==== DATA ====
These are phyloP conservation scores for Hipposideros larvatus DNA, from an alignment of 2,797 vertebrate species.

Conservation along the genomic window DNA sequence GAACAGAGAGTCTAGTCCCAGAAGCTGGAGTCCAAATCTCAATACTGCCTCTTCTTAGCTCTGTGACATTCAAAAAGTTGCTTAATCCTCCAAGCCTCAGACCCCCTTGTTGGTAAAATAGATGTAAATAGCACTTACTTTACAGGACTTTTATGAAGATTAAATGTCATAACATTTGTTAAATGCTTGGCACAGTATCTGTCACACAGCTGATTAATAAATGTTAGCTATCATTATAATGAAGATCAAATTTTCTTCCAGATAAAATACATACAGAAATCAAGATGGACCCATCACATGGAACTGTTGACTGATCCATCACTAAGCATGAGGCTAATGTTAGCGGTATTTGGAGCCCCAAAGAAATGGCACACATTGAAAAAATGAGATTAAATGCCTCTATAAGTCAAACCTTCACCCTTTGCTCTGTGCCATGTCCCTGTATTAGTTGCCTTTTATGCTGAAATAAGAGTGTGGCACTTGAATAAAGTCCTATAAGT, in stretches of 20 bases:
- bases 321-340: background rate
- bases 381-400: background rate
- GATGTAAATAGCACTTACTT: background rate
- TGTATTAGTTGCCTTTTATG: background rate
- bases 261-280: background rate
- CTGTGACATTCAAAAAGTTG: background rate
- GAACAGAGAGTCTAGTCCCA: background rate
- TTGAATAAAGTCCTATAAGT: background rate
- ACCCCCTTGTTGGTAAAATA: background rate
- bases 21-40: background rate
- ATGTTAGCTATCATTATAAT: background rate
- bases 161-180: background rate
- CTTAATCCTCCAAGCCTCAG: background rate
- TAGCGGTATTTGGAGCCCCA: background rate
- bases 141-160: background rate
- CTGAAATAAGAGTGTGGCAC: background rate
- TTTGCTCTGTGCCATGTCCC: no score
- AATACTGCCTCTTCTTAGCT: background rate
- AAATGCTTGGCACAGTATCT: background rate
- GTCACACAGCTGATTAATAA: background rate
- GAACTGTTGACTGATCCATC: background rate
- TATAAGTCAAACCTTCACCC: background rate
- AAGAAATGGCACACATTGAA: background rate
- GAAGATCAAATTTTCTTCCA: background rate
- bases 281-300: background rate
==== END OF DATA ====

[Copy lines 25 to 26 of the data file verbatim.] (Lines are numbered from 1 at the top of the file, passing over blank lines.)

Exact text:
- AAGAAATGGCACACATTGAA: background rate
- GAAGATCAAATTTTCTTCCA: background rate